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Hillsborough Commissioner Stacy White vows to oppose transit spending

White objects to spending money allocated to unincorporated areas of Hillsborough County on mass transit, as the All For Transportation plan did.
Hillsborough County Commissioner Stacy White, during a February press conference in Brandon.
Hillsborough County Commissioner Stacy White, during a February press conference in Brandon. [ IVY CEBALLO | Times ]
Published Jun. 25
Updated Jun. 25

Hillsborough County Commissioner Stacy White said he’ll campaign and fundraise to defeat any new transportation sales tax referendum if it includes a spending plan similar to the All For Transportation model passed by voters in 2018.

The All For Transportation one-cent sales tax was struck down by the state Supreme Court in a lawsuit by White, because the referendum question outlined how the money would be spent. The court said that violated the authority of the commissioners to control the spending.

But several Democratic commissioners want to hold another referendum, possibly next year. If the commissioners decide the spending plan, they say, it should be similar to the All for Transportation plan voters approved.

White, an east Hillsborough Republican, objects to spending money allocated to unincorporated areas of Hillsborough County on mass transit, as the All For Transportation plan did. He says residents of the unincorporated areas want the money spent on roads instead. Transit spending should come from money allocated to Tampa, he said.

Last week, White sharply disagreed with Democratic Commissioners Pat Kemp, Kimberly Overman and Mariella Smith during a workshop on the results of a survey of unincorporated area residents on transportation needs.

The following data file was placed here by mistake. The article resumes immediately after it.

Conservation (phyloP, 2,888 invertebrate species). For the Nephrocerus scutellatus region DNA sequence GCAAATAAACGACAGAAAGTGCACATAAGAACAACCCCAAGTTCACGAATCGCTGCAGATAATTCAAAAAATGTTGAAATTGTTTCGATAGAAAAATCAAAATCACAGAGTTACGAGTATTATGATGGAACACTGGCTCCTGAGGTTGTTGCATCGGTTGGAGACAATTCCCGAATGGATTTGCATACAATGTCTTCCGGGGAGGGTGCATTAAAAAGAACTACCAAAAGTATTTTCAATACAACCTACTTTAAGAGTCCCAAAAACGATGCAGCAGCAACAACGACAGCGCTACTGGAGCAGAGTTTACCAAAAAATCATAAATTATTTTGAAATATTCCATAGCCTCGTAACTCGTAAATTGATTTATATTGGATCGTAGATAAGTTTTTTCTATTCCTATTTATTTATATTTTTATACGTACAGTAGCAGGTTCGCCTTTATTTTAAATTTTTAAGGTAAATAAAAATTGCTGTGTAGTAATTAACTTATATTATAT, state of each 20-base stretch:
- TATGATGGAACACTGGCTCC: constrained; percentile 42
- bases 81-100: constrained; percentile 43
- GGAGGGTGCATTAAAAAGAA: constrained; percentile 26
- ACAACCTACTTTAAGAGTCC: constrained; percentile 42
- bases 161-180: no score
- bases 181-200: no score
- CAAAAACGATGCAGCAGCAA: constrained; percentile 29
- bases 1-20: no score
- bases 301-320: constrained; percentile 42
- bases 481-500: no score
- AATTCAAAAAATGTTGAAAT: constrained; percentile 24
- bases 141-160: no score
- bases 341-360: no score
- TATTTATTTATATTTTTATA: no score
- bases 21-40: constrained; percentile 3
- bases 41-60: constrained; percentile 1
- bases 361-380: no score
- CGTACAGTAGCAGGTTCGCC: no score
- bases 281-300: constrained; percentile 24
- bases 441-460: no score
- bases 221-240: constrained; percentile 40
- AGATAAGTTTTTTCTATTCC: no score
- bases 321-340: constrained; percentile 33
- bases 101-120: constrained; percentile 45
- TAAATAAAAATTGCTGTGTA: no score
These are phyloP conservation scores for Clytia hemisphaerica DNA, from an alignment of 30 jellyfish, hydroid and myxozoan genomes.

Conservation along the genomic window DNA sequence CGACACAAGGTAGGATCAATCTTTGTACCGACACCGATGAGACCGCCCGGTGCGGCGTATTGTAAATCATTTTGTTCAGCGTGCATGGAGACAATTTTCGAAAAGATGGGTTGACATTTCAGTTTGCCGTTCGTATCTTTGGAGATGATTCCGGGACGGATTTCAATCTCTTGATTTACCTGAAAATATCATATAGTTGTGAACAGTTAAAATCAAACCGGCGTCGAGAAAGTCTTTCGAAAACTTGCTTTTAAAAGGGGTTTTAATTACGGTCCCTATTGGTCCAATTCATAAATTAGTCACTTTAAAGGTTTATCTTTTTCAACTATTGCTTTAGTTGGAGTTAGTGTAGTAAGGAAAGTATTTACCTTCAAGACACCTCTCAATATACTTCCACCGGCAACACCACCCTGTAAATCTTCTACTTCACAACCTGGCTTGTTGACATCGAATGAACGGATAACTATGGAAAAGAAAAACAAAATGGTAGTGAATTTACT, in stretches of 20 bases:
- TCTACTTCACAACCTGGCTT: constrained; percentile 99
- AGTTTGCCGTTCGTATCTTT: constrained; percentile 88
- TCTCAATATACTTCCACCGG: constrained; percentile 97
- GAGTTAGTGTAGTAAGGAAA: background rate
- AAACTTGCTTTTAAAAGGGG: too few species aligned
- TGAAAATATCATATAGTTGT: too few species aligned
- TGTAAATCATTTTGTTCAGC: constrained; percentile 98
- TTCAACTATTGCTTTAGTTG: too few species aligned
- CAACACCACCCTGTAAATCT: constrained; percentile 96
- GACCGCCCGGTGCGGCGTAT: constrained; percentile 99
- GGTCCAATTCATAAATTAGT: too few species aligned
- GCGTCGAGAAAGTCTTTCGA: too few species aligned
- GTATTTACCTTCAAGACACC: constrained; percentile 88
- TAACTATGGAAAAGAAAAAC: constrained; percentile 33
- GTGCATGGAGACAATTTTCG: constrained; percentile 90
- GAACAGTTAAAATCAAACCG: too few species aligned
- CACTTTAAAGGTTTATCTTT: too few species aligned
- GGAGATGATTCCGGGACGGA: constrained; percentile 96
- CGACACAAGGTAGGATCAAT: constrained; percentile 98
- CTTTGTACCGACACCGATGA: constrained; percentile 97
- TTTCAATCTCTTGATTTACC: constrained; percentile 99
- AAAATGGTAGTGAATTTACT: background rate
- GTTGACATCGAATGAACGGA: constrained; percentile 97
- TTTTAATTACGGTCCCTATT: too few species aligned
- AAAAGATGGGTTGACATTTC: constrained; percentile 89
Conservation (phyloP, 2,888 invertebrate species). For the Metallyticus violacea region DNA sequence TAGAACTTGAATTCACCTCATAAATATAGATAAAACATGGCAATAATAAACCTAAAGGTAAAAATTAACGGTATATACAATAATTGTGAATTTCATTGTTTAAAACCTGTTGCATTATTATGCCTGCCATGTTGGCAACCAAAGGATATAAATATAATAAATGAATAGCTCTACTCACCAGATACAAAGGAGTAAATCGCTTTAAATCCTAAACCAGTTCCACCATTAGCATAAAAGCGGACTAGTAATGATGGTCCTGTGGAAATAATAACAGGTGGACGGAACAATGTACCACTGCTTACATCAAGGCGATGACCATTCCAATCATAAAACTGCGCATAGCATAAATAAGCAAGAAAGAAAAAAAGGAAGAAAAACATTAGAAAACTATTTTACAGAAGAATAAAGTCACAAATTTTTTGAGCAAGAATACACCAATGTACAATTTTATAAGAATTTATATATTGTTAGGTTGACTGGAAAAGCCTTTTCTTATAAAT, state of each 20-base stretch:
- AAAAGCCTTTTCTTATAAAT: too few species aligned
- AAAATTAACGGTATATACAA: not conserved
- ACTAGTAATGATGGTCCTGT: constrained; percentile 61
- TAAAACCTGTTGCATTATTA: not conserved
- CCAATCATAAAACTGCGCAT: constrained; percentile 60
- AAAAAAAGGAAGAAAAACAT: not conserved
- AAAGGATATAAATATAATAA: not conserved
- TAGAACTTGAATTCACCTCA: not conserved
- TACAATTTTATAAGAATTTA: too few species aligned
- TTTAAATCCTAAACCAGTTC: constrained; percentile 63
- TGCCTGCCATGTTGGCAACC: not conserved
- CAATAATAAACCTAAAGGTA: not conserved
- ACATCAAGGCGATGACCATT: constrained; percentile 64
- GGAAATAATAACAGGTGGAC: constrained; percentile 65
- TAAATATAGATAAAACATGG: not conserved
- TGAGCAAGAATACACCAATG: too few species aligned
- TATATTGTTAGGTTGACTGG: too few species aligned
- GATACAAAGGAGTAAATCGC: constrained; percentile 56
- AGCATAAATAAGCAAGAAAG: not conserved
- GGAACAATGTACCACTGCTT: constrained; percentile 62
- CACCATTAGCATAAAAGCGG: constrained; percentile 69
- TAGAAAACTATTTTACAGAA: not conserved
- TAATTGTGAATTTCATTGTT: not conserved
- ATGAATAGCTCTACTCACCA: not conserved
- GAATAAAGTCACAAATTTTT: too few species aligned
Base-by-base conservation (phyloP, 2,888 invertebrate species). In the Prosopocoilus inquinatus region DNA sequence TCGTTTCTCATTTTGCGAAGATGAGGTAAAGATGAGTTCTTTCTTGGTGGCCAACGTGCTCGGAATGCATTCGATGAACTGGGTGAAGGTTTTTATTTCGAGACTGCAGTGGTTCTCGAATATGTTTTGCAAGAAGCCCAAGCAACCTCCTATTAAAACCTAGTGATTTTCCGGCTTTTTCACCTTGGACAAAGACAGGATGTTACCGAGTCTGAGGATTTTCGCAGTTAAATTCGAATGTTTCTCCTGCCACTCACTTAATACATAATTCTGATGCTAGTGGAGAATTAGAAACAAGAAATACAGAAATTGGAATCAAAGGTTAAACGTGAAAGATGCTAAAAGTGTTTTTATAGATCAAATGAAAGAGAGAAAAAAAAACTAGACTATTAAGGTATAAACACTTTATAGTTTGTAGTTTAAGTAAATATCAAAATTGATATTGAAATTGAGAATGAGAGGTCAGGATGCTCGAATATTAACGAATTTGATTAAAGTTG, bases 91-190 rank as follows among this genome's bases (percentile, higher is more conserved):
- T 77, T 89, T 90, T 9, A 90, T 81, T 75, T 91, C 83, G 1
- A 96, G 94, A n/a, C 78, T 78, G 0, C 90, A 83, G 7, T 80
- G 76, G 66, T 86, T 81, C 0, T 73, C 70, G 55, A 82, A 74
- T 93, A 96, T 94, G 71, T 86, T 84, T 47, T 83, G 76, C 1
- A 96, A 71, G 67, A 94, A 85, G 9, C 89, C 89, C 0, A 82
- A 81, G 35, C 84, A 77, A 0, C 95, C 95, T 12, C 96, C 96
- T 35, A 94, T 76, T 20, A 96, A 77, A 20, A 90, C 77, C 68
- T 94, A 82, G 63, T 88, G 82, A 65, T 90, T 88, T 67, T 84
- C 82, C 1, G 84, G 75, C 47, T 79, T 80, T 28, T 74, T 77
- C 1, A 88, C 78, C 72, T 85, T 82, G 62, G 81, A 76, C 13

In the survey, only about a quarter of respondents said they use public transportation or would if it were more convenient.

Kemp, Overman and Smith said that’s a positive finding, considering those being polled are already accustomed to commuting with cars, and that public transit options are scarce in the unincorporated county.

But White called it “preposterous to try to spin this data” as positive for transit spending. “The people of unincorporated Hillsborough County want attention to roads.”

In an interview, he added, “The only reason that previous referendum passed is the citizens of suburban and rural Hillsborough County were fooled by this special interest group” with “misleading mailers and communications.”

White said if another referendum is associated with a similar spending plan, he would “fight tooth and nail” and “do everything in my power to defeat it, which would include a fundraising drive to get the message out.”

Cross files in D68

Environmental scientist Lindsay Cross, a Democrat who ran unsuccessfully for the state Senate in 2018, has filed for the state House seat being vacated by Rep. Ben Diamond, D-St. Petersburg, and she begins her campaign with an endorsement from Mayor Rick Kriseman.

Cross, 43, is government relations director for the Florida Conservation Voters non-profit group and has a long history of professional and volunteer work in environmental conservation.

Environmental scientist Lindsay Cross has filed for the state House seat being vacated by Rep. Ben Diamond, D-St. Petersburg.
Environmental scientist Lindsay Cross has filed for the state House seat being vacated by Rep. Ben Diamond, D-St. Petersburg. [ Courtesy of Lindsay Cross ]

In 2018, the Democratic Party chose Cross as a last-minute replacement on the ballot when a former Democratic candidate against Sen. Jeff Brandes, R-St. Petersburg, dropped out.